As we reflect on black history in Maine this month, it’s important to recognize the connection between previous racist systems – like the antebellum slave trade and the forced institutionalization of mixed-race families who resided on Malaga Island – and the current disparities that black Mainers, including our immigrant brothers and sisters, now face. The debate around closing Long Creek Youth Development Center, Maine’s youth prison, highlights how racism still exists in many of our institutions today and how it too often determines the fate of black youth in our state.

This debate, though, offers us more than just insight – it’s given us a unique opportunity to upend the status quo and to reimagine and truly transform our youth justice system. We should start by closing Long Creek and putting a stop to the racial injustices in our youth justice system.

Right now, Maine’s youth of color are frequently targeted and disproportionately separated from their families and communities and locked up in Long Creek. Black youth detained in the prison represent an estimated 23 percent of the youth at Long Creek, which is nearly 12 times the Black representation in Maine’s youth population at large. And just over 16 percent of young black Mainers are legally committed to serving time. It’s time for Mainers to acknowledge implicit racial bias driving who comes into contact with the youth justice system.

Many black youth and community members get funneled into the system because of a combination of lack of resources and opportunities. Rather than helping to solve the problems in these communities, Long Creek exacerbates the issues by further cutting off youth from the opportunities and support they need to grow and thrive. The system as it currently exists is designed to keep our vulnerable black youth in a never-ending spiral of misery and hopelessness.

When someone gets thrown into this system, they are guaranteed to lose more than their freedom. As they go through the system, many often lose their relationships with family, jobs, education opportunities, health and so much more. Youth prisons are a modern iteration of the slave trade or Jim Crow.

But we can change that. We can repurpose Long Creek for the good of the community, but first we must uncouple the money our state spends on Long Creek from the facility. By untying the money that is being used to fund a broken and ineffective system, we can invest directly in the communities where the most impacted youth live.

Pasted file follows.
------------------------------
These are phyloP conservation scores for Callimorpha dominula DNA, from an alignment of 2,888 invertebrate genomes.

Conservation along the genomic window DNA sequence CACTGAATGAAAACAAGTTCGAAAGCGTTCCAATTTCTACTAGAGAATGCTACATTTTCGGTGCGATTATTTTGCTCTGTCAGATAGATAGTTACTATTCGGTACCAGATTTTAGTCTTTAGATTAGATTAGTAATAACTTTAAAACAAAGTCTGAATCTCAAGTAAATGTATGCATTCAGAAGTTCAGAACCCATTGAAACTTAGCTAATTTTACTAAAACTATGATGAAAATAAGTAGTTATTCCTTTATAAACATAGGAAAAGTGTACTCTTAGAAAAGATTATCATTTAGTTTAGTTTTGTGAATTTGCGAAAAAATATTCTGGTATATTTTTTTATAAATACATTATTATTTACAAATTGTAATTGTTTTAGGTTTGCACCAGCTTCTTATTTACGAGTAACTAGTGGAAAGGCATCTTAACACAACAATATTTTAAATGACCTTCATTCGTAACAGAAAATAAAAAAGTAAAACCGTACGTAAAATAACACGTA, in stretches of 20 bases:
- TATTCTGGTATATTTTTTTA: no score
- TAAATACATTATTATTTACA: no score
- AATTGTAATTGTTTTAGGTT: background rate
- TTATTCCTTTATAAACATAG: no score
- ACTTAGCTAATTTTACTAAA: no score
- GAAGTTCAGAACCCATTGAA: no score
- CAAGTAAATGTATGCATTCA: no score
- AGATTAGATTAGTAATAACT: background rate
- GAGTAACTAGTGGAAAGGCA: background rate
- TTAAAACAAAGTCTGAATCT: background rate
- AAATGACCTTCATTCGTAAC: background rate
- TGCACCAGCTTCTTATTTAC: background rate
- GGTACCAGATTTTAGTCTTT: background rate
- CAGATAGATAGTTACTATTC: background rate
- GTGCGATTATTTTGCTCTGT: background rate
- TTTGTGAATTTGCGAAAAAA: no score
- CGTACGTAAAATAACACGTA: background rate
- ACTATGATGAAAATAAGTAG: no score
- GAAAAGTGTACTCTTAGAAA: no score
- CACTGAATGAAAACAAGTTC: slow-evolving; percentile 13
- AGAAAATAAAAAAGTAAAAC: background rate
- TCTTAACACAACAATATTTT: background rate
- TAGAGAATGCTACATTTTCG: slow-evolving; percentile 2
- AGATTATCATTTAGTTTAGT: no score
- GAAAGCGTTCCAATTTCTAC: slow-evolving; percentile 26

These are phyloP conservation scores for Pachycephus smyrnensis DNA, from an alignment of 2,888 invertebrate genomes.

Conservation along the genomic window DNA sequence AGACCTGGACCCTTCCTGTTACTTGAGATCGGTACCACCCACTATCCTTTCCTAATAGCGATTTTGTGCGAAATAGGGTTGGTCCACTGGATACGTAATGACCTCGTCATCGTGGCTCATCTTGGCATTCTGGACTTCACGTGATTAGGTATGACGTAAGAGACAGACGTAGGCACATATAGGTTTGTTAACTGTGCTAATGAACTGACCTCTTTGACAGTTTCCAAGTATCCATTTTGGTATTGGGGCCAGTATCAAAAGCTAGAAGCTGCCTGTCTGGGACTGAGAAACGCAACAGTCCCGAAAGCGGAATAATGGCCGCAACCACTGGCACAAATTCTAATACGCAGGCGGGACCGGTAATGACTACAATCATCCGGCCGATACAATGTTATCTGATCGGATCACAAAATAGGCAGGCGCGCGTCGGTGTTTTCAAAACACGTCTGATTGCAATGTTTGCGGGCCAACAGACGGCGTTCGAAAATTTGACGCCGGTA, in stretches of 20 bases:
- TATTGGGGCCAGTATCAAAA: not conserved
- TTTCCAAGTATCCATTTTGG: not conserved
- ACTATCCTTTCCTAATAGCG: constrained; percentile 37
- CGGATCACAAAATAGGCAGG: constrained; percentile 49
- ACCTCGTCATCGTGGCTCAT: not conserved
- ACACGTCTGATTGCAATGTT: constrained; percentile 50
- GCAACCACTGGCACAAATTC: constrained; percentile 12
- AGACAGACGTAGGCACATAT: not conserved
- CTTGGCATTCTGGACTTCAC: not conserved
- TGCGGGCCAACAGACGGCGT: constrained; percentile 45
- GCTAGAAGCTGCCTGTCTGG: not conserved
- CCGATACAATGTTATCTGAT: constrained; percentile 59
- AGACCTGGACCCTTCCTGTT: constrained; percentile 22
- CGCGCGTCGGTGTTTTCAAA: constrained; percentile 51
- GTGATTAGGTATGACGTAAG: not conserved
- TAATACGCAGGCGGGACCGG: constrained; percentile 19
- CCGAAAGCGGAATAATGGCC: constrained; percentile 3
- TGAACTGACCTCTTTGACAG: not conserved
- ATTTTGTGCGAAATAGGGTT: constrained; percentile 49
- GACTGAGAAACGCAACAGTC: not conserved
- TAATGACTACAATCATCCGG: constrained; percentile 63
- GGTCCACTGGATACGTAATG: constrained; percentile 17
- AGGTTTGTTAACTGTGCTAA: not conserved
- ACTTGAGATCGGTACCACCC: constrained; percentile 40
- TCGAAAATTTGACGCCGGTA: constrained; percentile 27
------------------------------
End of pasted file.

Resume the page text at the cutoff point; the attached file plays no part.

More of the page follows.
In their most recent meeting, the Center for Children’s Law and Policy recommended that the Maine Juvenile Justice Task Force propose diverting youth away from the courts in order to diminish the youth prison pipeline. We can agree that youth prisons should not be used to treat youth. However, much more can and should be done in these conditions. The task force should go further and listen to the affected youth and communities calling on them to create a new vision of youth justice in Maine.

By listening to directly affected communities, we can more successfully design the full range of support and services needed to hold youth accountable, promote healing and justice and ensure communities have the resources to implement their vision.

Black History Month serves as a reminder that if we want to avoid repeating the mistakes of the past, it is our duty to not only reflect on the overwhelmingly negative impact that the criminal justice system has on our black youth but to also take action. The color of your skin shouldn’t determine your involvement with the justice system. If Maine can unite and tackle the racism in our own backyard, perhaps we can prove once and for all that the arc of our moral universe truly bends toward justice.

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